Alexis: Read 12/10/18
This is a hard book for me to rate. The story, as are all Holocaust stories, is dark, harrowing, and resonant. This is a story of survival and love. It focuses on Lale and Gita, who manage to fall in love amidst the horrors of Auschwitz.
Parts of the novel hit me hard. It’s impossible to read a book about the Holocaust and not come away emotionally affected by it. The knowledge that this was not only based on a real historical event but also on the lives of two very real people played in the back of my mind as I read. I liked that it was written in present tense, which propels you into the story.
But how do you rate a book like this? The perspective is one of the most interesting parts of the book. Lale, as the Tattooist, has a higher position than most of his fellow prisoners. I was wholly involved in his storyline of using his position in order to barter jewelry for food, help feed other prisoners, and help save other prisoners’ lives. His feelings of revulsion at tattooing his own people conflict with his instinct to do what he must to survive.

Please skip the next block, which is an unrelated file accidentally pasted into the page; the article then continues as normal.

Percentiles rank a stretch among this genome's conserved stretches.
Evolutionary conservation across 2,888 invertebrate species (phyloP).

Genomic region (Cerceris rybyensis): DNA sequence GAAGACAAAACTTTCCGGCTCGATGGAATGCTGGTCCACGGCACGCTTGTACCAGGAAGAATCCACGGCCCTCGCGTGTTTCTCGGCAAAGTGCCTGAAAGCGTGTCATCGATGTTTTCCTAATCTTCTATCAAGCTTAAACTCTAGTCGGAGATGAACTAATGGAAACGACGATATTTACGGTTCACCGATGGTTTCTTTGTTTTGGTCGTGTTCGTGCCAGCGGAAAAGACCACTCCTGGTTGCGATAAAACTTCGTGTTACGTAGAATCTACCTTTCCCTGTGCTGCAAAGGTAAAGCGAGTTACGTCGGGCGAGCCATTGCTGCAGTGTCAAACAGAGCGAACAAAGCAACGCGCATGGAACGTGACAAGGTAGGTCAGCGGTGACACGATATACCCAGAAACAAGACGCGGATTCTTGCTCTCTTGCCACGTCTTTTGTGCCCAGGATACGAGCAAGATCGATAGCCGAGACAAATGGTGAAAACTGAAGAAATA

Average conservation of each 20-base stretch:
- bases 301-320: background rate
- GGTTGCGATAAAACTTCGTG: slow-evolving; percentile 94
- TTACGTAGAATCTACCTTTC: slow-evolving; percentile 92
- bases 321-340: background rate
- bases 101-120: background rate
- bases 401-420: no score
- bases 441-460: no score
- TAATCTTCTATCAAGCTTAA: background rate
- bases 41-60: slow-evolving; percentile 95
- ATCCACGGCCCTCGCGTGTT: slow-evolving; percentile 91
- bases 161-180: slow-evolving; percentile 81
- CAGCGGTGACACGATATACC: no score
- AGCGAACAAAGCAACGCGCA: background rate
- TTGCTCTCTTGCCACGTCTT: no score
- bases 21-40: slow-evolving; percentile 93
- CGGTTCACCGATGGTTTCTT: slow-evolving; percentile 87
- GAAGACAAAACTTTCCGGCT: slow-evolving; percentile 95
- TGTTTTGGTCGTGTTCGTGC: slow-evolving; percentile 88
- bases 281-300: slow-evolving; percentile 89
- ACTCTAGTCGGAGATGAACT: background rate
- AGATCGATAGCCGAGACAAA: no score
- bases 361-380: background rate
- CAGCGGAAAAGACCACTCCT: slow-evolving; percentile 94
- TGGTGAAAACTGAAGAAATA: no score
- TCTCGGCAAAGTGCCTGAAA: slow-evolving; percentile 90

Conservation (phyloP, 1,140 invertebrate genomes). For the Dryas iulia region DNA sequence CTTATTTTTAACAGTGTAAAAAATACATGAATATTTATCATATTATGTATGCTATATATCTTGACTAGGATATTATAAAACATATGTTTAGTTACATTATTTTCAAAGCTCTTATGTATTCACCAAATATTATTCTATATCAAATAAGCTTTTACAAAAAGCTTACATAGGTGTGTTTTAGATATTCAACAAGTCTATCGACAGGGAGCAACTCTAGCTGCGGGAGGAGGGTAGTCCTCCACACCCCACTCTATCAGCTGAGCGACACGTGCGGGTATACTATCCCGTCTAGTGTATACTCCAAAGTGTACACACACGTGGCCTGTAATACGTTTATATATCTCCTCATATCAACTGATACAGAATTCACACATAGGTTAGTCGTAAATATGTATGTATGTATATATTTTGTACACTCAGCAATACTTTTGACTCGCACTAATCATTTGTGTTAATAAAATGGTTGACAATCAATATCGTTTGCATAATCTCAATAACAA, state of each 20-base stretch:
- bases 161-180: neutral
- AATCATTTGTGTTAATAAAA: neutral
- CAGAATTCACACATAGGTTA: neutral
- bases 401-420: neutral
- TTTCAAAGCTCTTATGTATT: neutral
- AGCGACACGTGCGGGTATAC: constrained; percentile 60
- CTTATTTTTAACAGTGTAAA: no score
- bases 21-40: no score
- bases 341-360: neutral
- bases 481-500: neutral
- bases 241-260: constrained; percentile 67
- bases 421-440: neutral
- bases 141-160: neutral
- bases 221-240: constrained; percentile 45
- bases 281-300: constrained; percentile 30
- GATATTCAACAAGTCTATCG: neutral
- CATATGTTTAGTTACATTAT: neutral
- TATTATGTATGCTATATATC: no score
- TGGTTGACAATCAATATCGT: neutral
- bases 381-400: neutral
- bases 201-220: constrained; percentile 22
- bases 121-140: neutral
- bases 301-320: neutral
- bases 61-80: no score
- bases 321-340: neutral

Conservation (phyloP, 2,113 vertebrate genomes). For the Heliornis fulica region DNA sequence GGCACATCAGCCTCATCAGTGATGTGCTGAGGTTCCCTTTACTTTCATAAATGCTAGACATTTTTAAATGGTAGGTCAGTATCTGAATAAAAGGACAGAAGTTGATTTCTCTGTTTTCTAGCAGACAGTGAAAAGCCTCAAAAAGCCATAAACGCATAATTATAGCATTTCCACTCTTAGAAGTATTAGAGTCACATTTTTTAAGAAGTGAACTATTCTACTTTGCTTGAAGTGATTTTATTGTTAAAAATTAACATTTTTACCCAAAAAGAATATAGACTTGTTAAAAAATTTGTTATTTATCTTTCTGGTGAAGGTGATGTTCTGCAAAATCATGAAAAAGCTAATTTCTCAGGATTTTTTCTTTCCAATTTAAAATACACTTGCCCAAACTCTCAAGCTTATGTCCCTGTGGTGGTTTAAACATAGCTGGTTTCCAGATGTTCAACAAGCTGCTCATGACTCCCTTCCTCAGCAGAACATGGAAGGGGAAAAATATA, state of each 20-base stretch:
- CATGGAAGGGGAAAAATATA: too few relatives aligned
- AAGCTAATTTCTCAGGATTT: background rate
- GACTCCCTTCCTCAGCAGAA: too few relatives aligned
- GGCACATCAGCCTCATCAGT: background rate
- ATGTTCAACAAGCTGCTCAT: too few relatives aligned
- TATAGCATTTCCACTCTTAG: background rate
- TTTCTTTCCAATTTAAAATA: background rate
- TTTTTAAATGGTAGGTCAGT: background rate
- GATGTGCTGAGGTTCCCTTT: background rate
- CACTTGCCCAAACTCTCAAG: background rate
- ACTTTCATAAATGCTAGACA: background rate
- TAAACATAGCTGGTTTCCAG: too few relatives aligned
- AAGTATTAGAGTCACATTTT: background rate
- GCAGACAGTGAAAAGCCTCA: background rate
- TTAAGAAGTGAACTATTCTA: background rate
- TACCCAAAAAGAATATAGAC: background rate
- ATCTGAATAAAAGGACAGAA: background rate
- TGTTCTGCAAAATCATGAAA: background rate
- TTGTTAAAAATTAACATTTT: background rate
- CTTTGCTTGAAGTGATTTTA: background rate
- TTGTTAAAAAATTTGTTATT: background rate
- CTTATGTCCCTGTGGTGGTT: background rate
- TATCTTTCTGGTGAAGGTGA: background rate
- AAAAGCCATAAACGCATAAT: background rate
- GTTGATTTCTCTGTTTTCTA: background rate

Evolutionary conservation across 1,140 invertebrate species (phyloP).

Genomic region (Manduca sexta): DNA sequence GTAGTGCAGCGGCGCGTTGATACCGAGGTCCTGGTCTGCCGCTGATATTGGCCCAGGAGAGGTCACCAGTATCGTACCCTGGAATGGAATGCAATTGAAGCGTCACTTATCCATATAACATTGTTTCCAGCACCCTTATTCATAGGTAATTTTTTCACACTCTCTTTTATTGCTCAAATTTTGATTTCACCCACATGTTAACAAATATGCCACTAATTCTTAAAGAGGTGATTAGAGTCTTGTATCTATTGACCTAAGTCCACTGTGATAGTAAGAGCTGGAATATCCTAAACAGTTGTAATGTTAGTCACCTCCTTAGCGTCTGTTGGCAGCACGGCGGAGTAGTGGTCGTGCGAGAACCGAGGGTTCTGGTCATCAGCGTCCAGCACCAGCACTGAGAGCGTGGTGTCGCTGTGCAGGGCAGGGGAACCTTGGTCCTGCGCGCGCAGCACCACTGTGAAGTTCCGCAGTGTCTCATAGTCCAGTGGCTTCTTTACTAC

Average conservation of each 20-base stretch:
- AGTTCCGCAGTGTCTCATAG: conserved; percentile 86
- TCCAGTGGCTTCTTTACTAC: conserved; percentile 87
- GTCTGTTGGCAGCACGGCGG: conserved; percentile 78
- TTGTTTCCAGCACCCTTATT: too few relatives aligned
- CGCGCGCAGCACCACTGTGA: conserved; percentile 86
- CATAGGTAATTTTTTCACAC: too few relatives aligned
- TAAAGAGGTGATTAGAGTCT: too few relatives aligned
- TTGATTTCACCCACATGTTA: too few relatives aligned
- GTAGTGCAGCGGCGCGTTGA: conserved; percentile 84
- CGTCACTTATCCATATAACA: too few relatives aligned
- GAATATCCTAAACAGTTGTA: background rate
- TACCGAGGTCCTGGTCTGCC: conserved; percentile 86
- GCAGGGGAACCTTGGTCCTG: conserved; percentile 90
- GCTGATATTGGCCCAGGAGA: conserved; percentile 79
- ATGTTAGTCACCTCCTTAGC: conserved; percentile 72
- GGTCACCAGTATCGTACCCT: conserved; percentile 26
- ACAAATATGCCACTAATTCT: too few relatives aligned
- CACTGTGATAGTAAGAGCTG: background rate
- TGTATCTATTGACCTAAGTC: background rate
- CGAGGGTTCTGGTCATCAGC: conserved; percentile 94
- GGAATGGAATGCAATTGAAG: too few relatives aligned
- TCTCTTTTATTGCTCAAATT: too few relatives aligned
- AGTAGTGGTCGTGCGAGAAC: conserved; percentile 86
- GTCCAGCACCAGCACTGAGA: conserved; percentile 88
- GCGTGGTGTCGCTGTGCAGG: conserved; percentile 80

Yet chunks of this book still fall flat. The writing style is awkward in places. Half of Lale and Gita’s relationship feels real and raw, and half feels stitled. In the “about the author” section of the book, it’s mentioned that Morris originally wrote this story as a screenplay, and this seems to fit with the style of some sections of the book. Near the end, it’s mentioned that Lale’s way of dealing with the horrors of his imprisonment is emotional detachment. This could be the reason for the stiltedness, as the writing could reflect Lale’s repressed emotions. However, I don’t think this was a purposeful choice on Morris’ part.
VERDICT: 4 out of 5 stars